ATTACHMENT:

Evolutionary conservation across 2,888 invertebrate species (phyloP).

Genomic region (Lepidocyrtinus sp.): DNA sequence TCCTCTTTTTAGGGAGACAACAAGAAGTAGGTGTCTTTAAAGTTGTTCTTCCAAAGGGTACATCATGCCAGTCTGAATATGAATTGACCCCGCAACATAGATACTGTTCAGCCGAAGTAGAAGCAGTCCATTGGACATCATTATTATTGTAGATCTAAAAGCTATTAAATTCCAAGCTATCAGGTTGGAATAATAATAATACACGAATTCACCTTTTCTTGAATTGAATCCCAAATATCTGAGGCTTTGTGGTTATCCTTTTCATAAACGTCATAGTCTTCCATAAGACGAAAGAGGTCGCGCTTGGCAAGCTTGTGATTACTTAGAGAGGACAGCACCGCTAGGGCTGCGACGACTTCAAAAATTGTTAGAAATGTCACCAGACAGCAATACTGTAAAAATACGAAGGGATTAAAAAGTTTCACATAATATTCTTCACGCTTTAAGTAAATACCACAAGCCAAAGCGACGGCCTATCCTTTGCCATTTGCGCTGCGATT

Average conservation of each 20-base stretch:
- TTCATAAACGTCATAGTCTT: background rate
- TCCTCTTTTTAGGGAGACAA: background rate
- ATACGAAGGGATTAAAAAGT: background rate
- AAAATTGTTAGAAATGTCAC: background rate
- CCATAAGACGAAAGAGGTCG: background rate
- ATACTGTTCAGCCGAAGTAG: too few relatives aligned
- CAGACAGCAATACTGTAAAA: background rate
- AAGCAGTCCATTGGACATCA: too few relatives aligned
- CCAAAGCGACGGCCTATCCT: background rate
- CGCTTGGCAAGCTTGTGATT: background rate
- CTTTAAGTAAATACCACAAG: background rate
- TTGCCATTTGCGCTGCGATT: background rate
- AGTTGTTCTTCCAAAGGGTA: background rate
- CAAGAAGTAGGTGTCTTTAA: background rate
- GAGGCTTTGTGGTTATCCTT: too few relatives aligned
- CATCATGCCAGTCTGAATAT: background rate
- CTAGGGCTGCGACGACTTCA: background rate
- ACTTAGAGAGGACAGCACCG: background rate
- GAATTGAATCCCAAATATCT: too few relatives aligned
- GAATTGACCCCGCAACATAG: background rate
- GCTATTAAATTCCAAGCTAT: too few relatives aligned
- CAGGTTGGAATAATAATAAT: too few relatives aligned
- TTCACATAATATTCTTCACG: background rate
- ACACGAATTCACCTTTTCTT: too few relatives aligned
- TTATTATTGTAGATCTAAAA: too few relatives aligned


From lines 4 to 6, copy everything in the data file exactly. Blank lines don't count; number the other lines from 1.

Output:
- TTCATAAACGTCATAGTCTT: background rate
- TCCTCTTTTTAGGGAGACAA: background rate
- ATACGAAGGGATTAAAAAGT: background rate